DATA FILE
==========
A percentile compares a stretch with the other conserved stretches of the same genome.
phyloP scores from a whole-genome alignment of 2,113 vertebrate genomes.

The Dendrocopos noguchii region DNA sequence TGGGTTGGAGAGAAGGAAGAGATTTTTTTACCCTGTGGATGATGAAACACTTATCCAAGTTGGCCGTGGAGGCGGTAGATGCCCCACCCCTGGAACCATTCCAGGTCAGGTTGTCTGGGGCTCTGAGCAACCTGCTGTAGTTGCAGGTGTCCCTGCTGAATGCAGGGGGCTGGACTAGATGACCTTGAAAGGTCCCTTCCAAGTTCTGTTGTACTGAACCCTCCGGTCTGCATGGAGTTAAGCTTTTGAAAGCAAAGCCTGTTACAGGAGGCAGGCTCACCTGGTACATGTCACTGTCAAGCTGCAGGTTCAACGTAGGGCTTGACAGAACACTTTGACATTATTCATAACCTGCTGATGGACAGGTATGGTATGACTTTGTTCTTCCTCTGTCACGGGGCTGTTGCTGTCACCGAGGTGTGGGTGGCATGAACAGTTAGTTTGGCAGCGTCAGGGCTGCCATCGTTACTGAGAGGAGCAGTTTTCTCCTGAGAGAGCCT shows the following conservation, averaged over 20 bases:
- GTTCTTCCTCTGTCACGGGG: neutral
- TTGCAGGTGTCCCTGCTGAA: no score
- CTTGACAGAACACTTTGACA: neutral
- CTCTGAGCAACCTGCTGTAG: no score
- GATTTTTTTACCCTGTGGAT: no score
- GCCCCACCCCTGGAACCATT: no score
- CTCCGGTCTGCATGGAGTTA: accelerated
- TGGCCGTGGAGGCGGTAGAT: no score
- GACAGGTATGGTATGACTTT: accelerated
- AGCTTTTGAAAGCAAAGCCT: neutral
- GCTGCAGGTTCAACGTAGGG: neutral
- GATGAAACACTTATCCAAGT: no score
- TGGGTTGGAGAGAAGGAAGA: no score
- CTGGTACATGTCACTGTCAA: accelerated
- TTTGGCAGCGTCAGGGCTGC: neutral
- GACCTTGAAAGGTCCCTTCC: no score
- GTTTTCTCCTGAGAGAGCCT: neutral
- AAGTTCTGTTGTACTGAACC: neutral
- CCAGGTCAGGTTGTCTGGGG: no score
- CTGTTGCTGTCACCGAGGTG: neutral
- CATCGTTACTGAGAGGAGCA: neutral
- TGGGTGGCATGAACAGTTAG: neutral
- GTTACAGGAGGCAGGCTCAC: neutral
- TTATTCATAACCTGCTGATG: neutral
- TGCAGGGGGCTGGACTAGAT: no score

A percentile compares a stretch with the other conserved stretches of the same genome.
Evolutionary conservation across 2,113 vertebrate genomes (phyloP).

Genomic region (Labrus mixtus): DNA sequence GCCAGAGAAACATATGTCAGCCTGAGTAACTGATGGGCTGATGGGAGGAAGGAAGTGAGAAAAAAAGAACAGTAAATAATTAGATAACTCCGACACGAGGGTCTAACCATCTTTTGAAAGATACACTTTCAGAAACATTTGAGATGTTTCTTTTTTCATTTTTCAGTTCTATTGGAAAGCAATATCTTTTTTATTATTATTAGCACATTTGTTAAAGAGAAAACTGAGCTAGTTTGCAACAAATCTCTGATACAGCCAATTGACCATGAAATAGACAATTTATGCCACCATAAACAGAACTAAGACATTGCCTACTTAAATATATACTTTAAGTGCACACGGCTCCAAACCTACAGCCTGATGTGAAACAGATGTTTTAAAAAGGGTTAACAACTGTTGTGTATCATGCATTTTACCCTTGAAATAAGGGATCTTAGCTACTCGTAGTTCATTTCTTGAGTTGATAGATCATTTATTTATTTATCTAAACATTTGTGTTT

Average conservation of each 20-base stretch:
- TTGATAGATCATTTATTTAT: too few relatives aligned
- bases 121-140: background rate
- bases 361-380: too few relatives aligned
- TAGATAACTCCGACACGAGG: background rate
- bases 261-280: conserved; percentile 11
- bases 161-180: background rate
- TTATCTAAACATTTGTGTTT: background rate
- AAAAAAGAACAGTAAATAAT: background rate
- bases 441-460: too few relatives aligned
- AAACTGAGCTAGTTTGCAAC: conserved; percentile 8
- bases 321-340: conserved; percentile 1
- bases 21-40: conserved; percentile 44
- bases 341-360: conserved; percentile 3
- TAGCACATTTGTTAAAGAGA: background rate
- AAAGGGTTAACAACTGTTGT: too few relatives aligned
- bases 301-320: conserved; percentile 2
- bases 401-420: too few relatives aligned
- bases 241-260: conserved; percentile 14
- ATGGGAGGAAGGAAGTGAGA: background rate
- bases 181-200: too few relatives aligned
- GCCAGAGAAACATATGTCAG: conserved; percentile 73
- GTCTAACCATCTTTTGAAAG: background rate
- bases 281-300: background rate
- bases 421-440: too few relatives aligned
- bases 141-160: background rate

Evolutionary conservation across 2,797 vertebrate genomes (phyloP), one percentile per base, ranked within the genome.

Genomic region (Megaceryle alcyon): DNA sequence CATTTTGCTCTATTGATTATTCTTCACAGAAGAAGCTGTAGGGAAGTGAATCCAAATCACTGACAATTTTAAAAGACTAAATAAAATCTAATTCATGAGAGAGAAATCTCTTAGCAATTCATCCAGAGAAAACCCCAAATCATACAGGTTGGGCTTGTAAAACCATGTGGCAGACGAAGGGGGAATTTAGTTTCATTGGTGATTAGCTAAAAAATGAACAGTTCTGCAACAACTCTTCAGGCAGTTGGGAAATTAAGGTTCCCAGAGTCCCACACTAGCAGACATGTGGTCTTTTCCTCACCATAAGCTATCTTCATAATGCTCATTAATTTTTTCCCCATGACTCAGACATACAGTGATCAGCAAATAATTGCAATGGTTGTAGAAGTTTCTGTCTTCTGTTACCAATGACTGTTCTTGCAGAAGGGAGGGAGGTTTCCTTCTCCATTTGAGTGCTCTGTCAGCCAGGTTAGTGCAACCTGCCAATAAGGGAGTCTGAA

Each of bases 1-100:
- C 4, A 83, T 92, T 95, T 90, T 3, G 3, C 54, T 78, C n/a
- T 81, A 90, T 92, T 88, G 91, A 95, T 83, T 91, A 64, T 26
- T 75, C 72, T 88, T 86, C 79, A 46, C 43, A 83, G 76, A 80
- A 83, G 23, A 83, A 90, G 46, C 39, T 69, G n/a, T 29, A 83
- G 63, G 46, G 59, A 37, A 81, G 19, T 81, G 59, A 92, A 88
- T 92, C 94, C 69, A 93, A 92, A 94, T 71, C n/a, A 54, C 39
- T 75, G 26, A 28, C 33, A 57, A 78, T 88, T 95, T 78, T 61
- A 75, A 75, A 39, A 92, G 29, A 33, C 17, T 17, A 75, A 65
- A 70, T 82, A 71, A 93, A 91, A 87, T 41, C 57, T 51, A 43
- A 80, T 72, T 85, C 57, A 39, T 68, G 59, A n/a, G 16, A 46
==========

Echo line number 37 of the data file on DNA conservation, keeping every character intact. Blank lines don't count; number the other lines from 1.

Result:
- bases 261-280: conserved; percentile 11